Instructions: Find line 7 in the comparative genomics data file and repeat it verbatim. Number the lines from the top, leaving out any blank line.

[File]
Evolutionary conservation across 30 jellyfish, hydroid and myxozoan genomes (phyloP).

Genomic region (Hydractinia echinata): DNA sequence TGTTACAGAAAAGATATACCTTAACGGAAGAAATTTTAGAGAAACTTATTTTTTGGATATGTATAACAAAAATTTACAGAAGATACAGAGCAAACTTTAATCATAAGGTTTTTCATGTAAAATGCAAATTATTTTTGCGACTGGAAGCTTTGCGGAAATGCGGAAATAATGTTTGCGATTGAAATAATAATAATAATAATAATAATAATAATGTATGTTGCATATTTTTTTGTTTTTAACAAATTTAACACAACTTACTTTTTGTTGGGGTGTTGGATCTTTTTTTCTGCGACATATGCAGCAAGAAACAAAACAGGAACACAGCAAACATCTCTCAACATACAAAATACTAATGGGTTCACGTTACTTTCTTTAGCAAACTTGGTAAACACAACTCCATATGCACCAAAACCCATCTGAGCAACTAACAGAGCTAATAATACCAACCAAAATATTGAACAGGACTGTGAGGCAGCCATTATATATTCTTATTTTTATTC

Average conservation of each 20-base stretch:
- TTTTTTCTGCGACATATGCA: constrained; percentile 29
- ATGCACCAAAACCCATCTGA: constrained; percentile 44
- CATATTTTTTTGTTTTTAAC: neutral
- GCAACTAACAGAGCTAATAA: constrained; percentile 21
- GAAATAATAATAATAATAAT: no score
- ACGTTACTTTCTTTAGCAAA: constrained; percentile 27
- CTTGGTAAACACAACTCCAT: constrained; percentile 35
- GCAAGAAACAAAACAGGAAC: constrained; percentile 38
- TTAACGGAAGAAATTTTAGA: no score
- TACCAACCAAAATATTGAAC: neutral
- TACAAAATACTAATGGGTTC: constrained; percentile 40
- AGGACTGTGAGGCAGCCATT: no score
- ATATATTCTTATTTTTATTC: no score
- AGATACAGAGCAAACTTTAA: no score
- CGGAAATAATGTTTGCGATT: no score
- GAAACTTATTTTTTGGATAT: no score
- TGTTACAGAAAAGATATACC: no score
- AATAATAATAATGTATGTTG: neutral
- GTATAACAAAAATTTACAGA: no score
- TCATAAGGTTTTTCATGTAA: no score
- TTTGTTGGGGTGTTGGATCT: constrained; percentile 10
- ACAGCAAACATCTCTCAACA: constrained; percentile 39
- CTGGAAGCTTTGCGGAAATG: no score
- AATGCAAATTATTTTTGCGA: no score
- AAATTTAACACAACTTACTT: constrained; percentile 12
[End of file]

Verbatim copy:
- GCAACTAACAGAGCTAATAA: constrained; percentile 21